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Mayor unveils plan to prop up crumbling BQE until 2040

City officials have previously said the highway could become unsafe by 2025.
Photo by Todd Maise

The city wants to extend the lifespan of the dangerously-decaying Brooklyn-Queens Expressway at the Brooklyn waterfront by almost 20 years, giving officials nearly two more decades to come up with an actual plan for what to do with the ailing highway, Mayor Bill de Blasio announced Wednesday.

“We have a very different approach we’re announcing today. It is bold, it is different, it is innovative, it is about preparing for the future in a new way,” said de Blasio at his Aug. 4 daily press briefing. “Folks at the Department of Transportation have come up with a variety of new strategies to extend the current life of the BQE cantilever, up to 2040 and beyond.”

The mayor outlined a four-point for the 1954 roadway: Maintain the current infrastructure, do immediate fixes where the structure has decayed the worst, “hold heavy trucks accountable,” and then come up with a longer-term vision for the Interstate 278 corridor.

Experts previously said the BQE’s triple cantilever could become unsafe by 2025, but there are some concrete changes coming in the near future to ensure the structure can outlive that deadline, according to officials.

DOT will start narrowing the highway from six lanes to four slightly wider lanes with a new shoulder on a roughly half-mile stretch from Atlantic Avenue to the Brooklyn Bridge on Aug. 30.

Agency commissioner Hank Gutman said the narrowing will lighten the load of vehicles on the 67-year-old piece of infrastructure, make it safer during emergency situations, and cause fewer delays due to crashes. 

The city will also finish ongoing concrete and rebar repairs on the BQE’s Hicks Street retaining wall shoring up the three-level section that wraps around Brooklyn Heights, and work on two-deck spans that have been deteriorating faster in 2022.

“That’s going to involve some closures and some delays, we’re going to try to do what we can overnight, to minimize the delays,” said Gutman.

De Blasio reiterated his vow to crack down on illegally overweight trucks on the highway, which cause outsize damage to the structure, by ordering monthly NYPD enforcement blitzes and installing so-called weigh-in-motion sensors, which automatically catch heavy haulers.

The sensors still require approval in the State Legislature and a signature from Governor Andrew Cuomo, but de Blasio hopes the city can install those next year under his successor’s mayoral administration. 

Other measures to keep the busy highway intact — which pre-pandemic carried 150,000 vehicles a day, including 15,000 trucks — is to reduce corrosion by improving drainage, stop salting the surface in the winter, and waterproofing the joints.

The mayor and the commissioner said they will work to encourage freight and distribution companies to ship more of their goods via rail, water, or electric vehicles to reduce the number of gas-guzzling trucks on the road, while working with the city’s quasi-public Economic Development Corporation to build out better last-mile delivery centers that deploy smaller vehicles.

All of these pieces will give bureaucrats more time to figure out what to do with the highway, which has become a complex sticking point between city officials and residents since DOT for at least three years.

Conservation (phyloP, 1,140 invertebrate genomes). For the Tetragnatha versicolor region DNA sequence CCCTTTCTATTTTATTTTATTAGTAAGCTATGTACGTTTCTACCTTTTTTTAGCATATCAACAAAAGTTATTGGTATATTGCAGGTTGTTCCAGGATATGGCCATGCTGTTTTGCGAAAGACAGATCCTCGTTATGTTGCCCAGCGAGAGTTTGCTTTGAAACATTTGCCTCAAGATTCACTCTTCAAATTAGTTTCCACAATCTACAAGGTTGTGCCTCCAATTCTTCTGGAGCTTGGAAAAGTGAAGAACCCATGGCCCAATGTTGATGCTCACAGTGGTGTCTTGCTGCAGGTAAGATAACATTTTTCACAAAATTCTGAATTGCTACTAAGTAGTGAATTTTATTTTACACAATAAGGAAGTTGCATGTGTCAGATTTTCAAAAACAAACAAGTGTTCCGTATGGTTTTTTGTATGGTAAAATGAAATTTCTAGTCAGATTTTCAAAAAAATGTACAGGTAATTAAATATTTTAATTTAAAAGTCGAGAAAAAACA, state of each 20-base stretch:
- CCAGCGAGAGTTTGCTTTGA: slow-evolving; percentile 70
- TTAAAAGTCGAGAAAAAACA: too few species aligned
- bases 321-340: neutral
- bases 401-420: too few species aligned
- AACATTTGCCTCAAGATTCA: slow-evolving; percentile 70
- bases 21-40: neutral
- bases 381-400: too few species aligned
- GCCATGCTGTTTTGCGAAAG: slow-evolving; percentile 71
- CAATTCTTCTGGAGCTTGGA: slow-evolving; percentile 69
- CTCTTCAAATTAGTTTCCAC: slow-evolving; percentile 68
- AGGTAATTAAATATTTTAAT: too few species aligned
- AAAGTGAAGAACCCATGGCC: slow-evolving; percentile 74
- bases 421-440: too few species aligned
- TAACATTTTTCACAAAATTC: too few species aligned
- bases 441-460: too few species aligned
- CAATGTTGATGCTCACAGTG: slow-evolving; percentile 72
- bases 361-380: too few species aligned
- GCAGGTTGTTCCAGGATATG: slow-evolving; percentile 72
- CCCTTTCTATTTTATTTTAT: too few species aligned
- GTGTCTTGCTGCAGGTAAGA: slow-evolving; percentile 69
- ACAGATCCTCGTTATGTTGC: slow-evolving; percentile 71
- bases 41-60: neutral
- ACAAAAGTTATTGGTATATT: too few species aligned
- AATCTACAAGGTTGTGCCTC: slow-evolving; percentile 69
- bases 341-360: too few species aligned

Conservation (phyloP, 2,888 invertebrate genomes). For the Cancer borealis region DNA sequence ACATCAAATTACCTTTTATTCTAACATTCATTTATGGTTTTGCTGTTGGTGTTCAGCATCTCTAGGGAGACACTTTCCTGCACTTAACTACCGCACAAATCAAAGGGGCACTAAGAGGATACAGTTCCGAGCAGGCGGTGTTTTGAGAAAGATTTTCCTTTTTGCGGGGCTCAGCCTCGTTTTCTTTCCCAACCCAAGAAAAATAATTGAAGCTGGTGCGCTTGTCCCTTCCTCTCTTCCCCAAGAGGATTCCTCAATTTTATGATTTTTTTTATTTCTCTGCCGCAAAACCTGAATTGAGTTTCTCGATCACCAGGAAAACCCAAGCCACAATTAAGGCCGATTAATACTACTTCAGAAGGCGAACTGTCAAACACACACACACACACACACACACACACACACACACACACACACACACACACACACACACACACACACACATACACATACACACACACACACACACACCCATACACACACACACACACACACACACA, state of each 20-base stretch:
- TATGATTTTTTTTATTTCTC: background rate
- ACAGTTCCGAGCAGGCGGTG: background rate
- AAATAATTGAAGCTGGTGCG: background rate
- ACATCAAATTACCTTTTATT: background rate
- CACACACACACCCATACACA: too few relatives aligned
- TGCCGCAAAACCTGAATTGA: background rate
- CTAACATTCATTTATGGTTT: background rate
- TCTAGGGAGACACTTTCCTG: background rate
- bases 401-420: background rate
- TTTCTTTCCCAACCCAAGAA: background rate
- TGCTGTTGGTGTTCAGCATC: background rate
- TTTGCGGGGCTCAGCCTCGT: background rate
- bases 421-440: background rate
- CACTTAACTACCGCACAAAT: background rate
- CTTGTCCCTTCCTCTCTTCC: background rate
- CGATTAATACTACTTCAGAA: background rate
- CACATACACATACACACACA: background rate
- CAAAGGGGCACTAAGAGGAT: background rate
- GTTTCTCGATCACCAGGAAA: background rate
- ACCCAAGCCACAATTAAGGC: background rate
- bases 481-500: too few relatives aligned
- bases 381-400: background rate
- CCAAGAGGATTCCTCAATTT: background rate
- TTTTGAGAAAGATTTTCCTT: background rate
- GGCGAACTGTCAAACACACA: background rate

In 2018, the city put forth a controversial proposal to install a temporary highway atop the beloved Brooklyn Heights Promenade above the BQE, but after widespread backlash from local neighborhood groups and politicians, DOT withdrew those plans.

Many of the ideas presented on Wednesday echo proposals by that brain trust’s 72-page report from January 2020, including narrowing the lanes, monitoring weight, and punting for a longer-term plan across city, state, and federal agencies which all have jurisdiction over the highway.

Several alternative proposals emerged from public and private groups over the years, including linear parks and a pricey tunnel to replace the current structure, but de Blasio said big picture ideas will have to wait. 

“Right now the notion that you’re going to turn it into a park overnight, obviously that wasn’t gonna happen,” he said. “We need to address the immediate needs of people trying to get around and how things are moved around this city, while transforming away from our current paradigm.”

DOT will start talking to residents and businesses along the corridor from Staten Island to Queens in the coming months, and the agency’s chief strategy officer said that just because the tweaks give the road another two decades, that doesn’t mean it’ll take that long to come up with a larger transformation of the roadway.

“The planning process is not going to take 10 or 20 years, the planning process is going to take, you know, a couple of years,” said Jee Mee Kim. “the remaining time is… whatever community-based vision is developed, needs to go through all of the approvals, the funding and financing, the implementation, and this 20-year fix buys us that time.”

The head of a Brooklyn Heights civic association was relieved to see movement on the BQE, but said residents will keep the pressure on city government to ensure officials move faster than 20 years for real change.

“We’re happy that action is happening to preserve the safety of the cantilever in the short term, nobody wants an accident to happen,” Lara Birnback, executive director of the Brooklyn Heights Association said. “We’re going to ensure that this 20-year timeline is not a reason to kick the can down the road.”

This story first appeared in our sister publication amNewYork Metro. 

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